There was also in the Bill the following clause. "For defraying the expenses incidental to making examinations and surveys, under the act of the thirtieth of April eighteen hundred and twenty-four, thirty thousand dollars."-When the Bill came to the Senate, it was referred to the Committee of Finance, who reported, among other amendments, the following." Strike out, after the word expenses, in the above clause, all that follows, and insert other words, so as that the whole clause, when amended as proposed, should read thus-"For defraying the expenses of completing examinations and surveys, already commenced and unfinished, under the act of the thirtieth of April 1824, thirty thousand dollars, provided, that no part of this sum shall be expended upon any other examinations and surveys."
On this amendment to the bill of the House, the Senate in committee of the whole was equally divided, and the amendment was carried, by the casting vote of the Vice President. The House disagreed to the amendment and returned the bill to the Senate, where it was again referred to the Committee of Finance, and the chairman of that committee, (Mr. Smith of Maryland,) on Friday, the second of May, again reported the bill and amendment, with the following remarks and motion:
"In reporting to the Senate the disagreement of the House of Representatives to the third and fifth amendments of the Senate to the bill making appropriations for internal improvements, and referred to the Committee on Finance, I desire to state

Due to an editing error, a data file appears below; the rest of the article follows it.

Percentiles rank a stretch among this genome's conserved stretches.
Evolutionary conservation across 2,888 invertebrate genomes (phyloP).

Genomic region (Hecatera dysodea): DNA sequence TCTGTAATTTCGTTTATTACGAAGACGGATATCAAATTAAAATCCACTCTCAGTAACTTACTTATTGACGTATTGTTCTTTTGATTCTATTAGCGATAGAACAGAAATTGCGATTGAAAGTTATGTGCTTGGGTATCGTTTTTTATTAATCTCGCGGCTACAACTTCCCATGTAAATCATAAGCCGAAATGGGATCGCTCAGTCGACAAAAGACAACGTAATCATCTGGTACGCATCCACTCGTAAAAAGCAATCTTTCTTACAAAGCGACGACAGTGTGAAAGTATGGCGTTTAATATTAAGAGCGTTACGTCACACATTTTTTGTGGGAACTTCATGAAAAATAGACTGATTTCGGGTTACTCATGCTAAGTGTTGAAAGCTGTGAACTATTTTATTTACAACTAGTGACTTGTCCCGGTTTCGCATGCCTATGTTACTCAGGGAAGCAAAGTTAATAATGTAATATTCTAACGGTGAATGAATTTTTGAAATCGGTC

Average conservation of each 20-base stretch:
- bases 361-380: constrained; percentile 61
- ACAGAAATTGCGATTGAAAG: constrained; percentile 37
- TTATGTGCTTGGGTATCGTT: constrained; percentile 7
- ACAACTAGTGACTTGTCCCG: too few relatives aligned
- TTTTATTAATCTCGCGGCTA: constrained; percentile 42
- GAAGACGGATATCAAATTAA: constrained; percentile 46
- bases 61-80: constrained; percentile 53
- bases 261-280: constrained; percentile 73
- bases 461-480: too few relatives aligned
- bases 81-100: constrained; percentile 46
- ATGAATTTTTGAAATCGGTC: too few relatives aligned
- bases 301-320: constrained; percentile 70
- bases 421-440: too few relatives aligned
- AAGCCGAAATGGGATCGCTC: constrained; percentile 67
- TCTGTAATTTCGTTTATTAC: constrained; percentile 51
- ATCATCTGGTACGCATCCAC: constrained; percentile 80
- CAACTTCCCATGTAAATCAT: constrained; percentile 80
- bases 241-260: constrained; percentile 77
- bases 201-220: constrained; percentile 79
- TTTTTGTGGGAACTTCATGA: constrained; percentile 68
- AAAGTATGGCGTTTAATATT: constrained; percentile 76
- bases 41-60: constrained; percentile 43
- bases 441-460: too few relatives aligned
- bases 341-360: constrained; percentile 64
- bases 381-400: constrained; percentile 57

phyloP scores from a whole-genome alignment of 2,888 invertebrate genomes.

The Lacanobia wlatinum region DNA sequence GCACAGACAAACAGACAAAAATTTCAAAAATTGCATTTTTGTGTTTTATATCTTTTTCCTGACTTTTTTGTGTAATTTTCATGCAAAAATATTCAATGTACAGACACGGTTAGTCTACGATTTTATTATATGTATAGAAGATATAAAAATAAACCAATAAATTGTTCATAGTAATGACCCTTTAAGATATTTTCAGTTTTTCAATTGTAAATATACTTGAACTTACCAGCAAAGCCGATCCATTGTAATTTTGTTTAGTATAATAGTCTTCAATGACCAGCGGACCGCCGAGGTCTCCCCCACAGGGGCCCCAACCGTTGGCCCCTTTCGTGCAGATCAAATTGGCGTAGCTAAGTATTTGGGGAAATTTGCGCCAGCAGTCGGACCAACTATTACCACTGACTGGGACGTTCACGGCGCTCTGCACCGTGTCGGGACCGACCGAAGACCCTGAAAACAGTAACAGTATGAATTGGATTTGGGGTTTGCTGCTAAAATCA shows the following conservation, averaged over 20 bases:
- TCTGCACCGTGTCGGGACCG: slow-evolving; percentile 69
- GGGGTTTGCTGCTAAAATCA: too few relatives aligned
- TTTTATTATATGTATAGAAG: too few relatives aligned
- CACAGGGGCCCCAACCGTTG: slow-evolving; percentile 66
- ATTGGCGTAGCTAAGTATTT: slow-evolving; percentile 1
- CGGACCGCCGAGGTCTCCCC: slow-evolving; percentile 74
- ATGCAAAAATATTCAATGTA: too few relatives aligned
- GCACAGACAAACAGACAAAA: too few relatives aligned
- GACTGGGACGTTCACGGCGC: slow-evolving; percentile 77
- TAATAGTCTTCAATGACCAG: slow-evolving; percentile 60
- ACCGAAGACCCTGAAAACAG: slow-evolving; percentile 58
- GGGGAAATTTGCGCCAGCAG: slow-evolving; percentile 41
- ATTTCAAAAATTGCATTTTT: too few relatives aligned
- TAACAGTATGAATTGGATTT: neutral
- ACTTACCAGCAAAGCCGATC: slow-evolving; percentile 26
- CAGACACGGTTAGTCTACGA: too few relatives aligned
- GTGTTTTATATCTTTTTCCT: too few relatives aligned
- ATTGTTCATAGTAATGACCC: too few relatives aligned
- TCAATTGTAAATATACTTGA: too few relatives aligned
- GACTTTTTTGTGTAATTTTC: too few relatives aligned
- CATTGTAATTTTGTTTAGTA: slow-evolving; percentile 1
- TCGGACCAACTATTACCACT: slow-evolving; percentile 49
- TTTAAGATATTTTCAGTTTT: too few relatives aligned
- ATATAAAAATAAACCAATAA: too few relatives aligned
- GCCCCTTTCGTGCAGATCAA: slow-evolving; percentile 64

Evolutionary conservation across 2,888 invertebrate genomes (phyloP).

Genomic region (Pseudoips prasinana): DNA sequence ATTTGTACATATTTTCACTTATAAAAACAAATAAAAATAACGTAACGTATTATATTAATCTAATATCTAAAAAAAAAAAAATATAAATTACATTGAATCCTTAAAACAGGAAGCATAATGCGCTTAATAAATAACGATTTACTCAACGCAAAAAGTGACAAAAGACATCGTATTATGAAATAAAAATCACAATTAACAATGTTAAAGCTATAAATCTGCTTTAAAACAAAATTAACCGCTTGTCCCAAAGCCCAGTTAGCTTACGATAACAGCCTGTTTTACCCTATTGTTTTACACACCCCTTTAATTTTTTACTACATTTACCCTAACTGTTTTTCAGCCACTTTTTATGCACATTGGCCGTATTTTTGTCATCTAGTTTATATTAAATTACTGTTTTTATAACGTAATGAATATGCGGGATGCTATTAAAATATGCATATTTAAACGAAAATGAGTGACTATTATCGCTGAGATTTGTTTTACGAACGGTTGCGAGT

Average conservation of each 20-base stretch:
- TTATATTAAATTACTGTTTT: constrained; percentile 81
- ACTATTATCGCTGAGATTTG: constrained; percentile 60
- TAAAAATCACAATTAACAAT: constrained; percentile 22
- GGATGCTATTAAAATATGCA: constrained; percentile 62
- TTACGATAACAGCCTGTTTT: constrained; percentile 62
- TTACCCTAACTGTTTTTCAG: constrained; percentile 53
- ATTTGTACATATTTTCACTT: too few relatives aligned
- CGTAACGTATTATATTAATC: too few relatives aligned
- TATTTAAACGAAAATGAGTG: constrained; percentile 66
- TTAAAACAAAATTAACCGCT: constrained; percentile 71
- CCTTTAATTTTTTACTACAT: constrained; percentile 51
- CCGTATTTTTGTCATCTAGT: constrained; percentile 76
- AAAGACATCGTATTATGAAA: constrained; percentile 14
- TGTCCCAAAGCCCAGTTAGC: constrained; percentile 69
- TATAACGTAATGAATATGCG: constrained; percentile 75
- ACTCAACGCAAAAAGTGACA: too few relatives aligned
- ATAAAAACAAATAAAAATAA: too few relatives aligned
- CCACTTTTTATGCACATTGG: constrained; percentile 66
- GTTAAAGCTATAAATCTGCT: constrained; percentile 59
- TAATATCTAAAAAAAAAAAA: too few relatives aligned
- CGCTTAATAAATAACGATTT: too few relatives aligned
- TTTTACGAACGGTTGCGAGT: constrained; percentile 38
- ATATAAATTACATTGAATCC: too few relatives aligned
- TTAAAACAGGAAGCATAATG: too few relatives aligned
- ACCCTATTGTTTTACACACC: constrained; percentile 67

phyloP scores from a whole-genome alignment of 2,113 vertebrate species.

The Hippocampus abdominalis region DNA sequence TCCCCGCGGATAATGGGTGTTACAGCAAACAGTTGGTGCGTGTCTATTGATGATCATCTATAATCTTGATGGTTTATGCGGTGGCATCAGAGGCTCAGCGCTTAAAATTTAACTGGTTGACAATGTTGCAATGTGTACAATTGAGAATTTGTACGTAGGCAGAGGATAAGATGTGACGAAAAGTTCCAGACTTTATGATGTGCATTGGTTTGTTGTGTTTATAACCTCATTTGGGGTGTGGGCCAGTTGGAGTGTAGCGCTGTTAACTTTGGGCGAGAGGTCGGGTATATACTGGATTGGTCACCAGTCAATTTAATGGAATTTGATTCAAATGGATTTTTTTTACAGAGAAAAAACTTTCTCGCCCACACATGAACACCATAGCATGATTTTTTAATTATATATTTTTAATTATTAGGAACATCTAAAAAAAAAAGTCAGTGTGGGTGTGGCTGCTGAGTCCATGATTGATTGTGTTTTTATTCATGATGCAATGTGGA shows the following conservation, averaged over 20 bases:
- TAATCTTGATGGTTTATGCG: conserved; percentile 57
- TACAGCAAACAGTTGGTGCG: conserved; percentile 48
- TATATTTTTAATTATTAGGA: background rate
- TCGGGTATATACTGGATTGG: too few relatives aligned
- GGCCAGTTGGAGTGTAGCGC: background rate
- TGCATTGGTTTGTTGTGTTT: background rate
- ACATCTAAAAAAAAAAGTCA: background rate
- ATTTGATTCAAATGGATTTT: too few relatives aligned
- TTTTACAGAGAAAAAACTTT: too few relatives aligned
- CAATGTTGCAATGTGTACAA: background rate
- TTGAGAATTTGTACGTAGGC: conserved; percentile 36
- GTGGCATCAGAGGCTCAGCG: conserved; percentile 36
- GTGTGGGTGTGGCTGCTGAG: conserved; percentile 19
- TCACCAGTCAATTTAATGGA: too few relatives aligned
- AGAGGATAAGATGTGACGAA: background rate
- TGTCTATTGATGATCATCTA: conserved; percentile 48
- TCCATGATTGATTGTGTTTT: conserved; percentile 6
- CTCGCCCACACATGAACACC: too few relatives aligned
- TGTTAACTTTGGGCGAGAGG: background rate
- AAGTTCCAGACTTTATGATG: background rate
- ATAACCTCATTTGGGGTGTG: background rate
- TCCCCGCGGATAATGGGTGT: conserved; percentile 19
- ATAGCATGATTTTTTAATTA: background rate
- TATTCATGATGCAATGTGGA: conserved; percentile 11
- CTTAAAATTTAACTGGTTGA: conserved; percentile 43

"That the opinion of the committee on the propriety of the amendments, remains unchanged; but as the item to which the third and principal amendment relates is incorporated in the bill providing for other objects, deemed of immediate urgency and great importance to the public service, which might be materially prejudiced, and finally defeated at this late period of the session, by adhering to the amendment, and prolonging the disagreement between the two Houses: they do not desire to incur those risks, or to produce the delay incident to a renewed and protracted discussion.
"From these considerations, I report the bill to the Senate; and now move that the Senate recede from their amendments, and concur in the disagreement of the House of Representatives."
On this motion to recede from the amendment, discussion arose, in which Mr. WEBSTER took part.